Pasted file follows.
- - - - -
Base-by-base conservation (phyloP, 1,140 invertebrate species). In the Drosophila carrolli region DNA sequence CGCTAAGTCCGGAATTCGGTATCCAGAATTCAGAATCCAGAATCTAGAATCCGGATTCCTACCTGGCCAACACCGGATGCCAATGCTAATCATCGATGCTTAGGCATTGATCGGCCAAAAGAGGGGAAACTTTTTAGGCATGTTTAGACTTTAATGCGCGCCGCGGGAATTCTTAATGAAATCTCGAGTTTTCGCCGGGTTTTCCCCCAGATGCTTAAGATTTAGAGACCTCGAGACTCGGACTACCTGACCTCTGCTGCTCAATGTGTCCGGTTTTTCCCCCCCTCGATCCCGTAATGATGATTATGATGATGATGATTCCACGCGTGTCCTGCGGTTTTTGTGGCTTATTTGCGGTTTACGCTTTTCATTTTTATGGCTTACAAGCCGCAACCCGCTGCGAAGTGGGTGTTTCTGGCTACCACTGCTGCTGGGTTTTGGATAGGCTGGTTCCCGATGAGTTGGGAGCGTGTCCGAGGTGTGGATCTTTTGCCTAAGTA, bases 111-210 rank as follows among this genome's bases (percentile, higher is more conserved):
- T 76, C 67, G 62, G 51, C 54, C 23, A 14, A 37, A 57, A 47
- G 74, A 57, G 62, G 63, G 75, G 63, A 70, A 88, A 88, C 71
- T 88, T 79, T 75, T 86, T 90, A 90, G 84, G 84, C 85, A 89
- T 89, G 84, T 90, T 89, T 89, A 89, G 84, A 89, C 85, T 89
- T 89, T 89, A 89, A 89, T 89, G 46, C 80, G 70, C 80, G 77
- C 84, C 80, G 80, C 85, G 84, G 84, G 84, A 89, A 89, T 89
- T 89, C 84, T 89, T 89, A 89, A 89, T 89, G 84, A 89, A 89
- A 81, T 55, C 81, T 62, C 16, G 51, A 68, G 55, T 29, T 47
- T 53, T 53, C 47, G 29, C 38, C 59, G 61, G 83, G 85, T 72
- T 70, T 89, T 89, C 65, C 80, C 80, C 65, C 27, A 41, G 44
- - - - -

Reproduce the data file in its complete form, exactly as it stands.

Base-by-base conservation (phyloP, 1,140 invertebrate species). In the Drosophila carrolli region DNA sequence CGCTAAGTCCGGAATTCGGTATCCAGAATTCAGAATCCAGAATCTAGAATCCGGATTCCTACCTGGCCAACACCGGATGCCAATGCTAATCATCGATGCTTAGGCATTGATCGGCCAAAAGAGGGGAAACTTTTTAGGCATGTTTAGACTTTAATGCGCGCCGCGGGAATTCTTAATGAAATCTCGAGTTTTCGCCGGGTTTTCCCCCAGATGCTTAAGATTTAGAGACCTCGAGACTCGGACTACCTGACCTCTGCTGCTCAATGTGTCCGGTTTTTCCCCCCCTCGATCCCGTAATGATGATTATGATGATGATGATTCCACGCGTGTCCTGCGGTTTTTGTGGCTTATTTGCGGTTTACGCTTTTCATTTTTATGGCTTACAAGCCGCAACCCGCTGCGAAGTGGGTGTTTCTGGCTACCACTGCTGCTGGGTTTTGGATAGGCTGGTTCCCGATGAGTTGGGAGCGTGTCCGAGGTGTGGATCTTTTGCCTAAGTA, bases 111-210 rank as follows among this genome's bases (percentile, higher is more conserved):
- T 76, C 67, G 62, G 51, C 54, C 23, A 14, A 37, A 57, A 47
- G 74, A 57, G 62, G 63, G 75, G 63, A 70, A 88, A 88, C 71
- T 88, T 79, T 75, T 86, T 90, A 90, G 84, G 84, C 85, A 89
- T 89, G 84, T 90, T 89, T 89, A 89, G 84, A 89, C 85, T 89
- T 89, T 89, A 89, A 89, T 89, G 46, C 80, G 70, C 80, G 77
- C 84, C 80, G 80, C 85, G 84, G 84, G 84, A 89, A 89, T 89
- T 89, C 84, T 89, T 89, A 89, A 89, T 89, G 84, A 89, A 89
- A 81, T 55, C 81, T 62, C 16, G 51, A 68, G 55, T 29, T 47
- T 53, T 53, C 47, G 29, C 38, C 59, G 61, G 83, G 85, T 72
- T 70, T 89, T 89, C 65, C 80, C 80, C 65, C 27, A 41, G 44